When the new Legislative session begins in January, lawmakers will debate policy and craft budgets.

Scott Vetoes Higher Education Changes

Jun 15, 2017
Office of the Governor

With a stroke of his veto pen, Gov. Rick Scott on Wednesday wiped out most of the higher-education policy initiatives that had been advanced by Senate President Joe Negron during the 2017 legislative session.

‘Stand Your Ground’ Among Bills Sent To Scott

Jun 6, 2017

The Florida Senate on Monday sent to Gov. Rick Scott the remaining 24 Senate bills passed during the 2017 session, including a major higher-education package and legislation to revamp part of the “stand your ground” self-defense law.

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Recess has returned, but not for charter schools, and state testing will be limited to two weeks. Those are just two of the proposals lawmakers crammed into an education bill that capped off the end of the legislative session.

Lawmakers Reach Agreement On Higher Ed Changes

May 2, 2017

TALLAHASSEE — House and Senate negotiators reached agreement Saturday on the major portions of a higher-education budget that will dramatically expand student financial aid, boost university funding and bring significant policy changes for universities and state colleges.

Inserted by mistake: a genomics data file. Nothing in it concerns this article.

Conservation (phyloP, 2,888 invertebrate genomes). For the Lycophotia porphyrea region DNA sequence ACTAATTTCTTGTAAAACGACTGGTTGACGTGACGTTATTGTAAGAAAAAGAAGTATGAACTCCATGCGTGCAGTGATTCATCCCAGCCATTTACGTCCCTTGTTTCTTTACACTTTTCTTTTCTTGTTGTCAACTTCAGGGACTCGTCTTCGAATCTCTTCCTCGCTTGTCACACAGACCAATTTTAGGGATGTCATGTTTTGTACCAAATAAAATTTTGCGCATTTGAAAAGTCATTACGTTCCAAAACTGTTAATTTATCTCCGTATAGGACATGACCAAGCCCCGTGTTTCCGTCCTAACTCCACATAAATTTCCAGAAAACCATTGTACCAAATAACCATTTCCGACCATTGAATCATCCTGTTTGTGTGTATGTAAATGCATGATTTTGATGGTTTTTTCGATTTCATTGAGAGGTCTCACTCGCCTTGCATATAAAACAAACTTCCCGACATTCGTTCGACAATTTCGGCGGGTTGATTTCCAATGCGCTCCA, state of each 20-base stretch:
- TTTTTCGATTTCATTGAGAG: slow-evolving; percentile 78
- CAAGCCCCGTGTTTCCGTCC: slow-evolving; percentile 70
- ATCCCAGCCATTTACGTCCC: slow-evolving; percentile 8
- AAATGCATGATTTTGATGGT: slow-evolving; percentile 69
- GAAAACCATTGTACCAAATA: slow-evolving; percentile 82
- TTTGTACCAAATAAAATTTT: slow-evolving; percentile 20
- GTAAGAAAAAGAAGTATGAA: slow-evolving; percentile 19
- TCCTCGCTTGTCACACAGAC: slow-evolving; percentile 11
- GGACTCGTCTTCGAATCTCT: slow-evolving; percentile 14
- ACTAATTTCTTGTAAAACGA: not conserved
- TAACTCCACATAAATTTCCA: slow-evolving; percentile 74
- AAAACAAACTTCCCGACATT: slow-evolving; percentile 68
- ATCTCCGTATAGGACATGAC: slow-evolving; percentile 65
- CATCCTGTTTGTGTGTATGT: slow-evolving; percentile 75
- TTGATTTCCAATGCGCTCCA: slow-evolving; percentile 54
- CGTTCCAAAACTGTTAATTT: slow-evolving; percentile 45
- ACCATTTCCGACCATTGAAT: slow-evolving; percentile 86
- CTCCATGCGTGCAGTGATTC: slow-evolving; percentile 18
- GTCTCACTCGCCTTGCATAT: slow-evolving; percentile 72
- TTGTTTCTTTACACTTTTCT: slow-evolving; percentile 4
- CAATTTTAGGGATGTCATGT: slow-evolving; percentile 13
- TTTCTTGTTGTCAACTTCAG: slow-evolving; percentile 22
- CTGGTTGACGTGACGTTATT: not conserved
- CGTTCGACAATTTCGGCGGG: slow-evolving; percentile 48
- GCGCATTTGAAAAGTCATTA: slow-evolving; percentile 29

The Florida House is promising big cut to higher education funding. And it also has another idea for changes that should be made to the system.  The chamber unveiled its answer to one of Senate President Joe Negron’s top priorities this week.

The IRS Data Retrieval Tool is down.

If those words don't send a shiver up your spine, it means you're not a high school senior or college student rushing to fill out the Free Application for Federal Student Aid, or FAFSA.

The FAFSA is the form — famously complicated and difficult to finish — that stands between many low-income students and the federal, state and institutional aid they need to pay for college.

Colleges Balk At Budget Cuts

Mar 14, 2017

TALLAHASSEE — State college presidents on Friday expressed dismay that the 28-school system is being targeted for three-quarters of the cuts in the Florida Senate's initial plan to trim $131 million in higher-education spending.

“It is of great concern that the first thing out of the chute is a 74 percent reduction impacting the Florida college system and it is directed at programs that support our most at-risk student populations,” said Ed Meadows, president of Pensacola State College and the chairman of the Council of Presidents, which represents all the state colleges.

The Florida Senate has voted on a plan that will bring sweeping changes to the state’s higher-education system.

The Florida Senate has approved wide-ranging changes to the state’s higher education system. It’s a top priority of Senate President Joe Negron. But that doesn’t mean it’s a priority for the House.

Higher Education Package Headed To Senate Vote

Mar 7, 2017